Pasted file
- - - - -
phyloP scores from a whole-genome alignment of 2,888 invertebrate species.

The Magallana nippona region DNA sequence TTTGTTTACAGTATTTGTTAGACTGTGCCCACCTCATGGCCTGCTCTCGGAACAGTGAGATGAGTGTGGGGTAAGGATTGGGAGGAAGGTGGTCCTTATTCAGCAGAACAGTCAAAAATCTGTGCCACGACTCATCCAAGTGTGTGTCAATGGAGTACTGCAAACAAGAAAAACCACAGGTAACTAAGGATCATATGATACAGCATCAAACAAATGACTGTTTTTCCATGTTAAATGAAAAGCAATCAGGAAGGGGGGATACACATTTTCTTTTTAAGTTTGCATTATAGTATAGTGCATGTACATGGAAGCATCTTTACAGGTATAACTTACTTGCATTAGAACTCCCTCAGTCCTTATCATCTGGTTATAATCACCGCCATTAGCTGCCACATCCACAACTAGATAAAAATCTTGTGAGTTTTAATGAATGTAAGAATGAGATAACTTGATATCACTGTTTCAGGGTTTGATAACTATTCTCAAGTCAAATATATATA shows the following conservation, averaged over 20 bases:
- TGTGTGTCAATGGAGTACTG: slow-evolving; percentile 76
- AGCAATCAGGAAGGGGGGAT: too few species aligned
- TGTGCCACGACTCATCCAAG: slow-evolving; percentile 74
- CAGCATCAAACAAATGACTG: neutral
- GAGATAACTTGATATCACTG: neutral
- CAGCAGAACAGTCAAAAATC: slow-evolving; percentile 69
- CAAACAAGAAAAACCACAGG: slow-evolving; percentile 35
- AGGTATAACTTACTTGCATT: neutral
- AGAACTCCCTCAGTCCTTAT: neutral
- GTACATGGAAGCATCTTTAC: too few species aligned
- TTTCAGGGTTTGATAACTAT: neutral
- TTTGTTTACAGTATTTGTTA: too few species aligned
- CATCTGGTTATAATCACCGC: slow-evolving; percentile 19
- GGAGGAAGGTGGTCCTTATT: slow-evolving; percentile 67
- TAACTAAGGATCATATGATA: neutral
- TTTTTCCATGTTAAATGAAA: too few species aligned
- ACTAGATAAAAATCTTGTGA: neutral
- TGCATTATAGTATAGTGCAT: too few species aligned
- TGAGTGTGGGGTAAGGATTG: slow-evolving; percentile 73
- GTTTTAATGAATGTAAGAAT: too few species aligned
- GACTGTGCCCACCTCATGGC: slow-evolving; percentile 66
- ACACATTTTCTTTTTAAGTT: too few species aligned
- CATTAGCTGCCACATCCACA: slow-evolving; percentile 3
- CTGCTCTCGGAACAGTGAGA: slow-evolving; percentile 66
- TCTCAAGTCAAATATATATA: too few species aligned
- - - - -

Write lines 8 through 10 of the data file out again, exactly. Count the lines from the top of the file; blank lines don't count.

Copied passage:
- CAGCAGAACAGTCAAAAATC: slow-evolving; percentile 69
- CAAACAAGAAAAACCACAGG: slow-evolving; percentile 35
- AGGTATAACTTACTTGCATT: neutral